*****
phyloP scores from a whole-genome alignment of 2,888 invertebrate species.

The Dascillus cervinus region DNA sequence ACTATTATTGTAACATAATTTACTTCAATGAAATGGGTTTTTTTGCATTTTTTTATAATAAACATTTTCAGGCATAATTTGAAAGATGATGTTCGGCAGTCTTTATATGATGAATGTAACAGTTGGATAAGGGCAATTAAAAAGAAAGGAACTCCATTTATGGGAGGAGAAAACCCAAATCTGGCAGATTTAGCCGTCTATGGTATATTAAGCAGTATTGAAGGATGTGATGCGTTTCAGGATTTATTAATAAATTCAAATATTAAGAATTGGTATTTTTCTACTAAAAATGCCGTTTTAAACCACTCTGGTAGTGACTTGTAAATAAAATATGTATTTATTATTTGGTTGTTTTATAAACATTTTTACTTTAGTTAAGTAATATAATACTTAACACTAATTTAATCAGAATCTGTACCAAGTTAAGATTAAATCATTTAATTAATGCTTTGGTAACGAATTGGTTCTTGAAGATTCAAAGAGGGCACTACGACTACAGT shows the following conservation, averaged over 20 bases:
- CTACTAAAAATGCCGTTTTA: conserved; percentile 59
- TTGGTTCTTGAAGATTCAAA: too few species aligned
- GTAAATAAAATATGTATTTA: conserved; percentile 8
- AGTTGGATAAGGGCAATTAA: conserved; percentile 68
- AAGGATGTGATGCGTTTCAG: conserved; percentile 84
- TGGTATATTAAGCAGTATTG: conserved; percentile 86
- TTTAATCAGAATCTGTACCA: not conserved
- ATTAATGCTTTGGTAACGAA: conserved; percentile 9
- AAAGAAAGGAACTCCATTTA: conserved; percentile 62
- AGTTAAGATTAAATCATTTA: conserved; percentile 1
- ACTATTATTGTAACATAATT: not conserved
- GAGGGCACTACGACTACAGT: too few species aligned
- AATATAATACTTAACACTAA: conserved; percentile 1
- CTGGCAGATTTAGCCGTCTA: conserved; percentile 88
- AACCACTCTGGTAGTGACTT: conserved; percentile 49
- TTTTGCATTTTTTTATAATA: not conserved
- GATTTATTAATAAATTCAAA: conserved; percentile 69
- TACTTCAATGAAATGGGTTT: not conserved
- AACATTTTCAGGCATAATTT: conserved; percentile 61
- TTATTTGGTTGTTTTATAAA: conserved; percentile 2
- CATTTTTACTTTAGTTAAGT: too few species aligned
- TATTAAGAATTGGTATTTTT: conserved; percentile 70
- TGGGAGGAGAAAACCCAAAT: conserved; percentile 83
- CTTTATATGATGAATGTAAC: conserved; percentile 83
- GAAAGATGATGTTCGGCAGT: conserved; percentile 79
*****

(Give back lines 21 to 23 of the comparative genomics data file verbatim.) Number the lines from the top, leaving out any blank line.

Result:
- AACATTTTCAGGCATAATTT: conserved; percentile 61
- TTATTTGGTTGTTTTATAAA: conserved; percentile 2
- CATTTTTACTTTAGTTAAGT: too few species aligned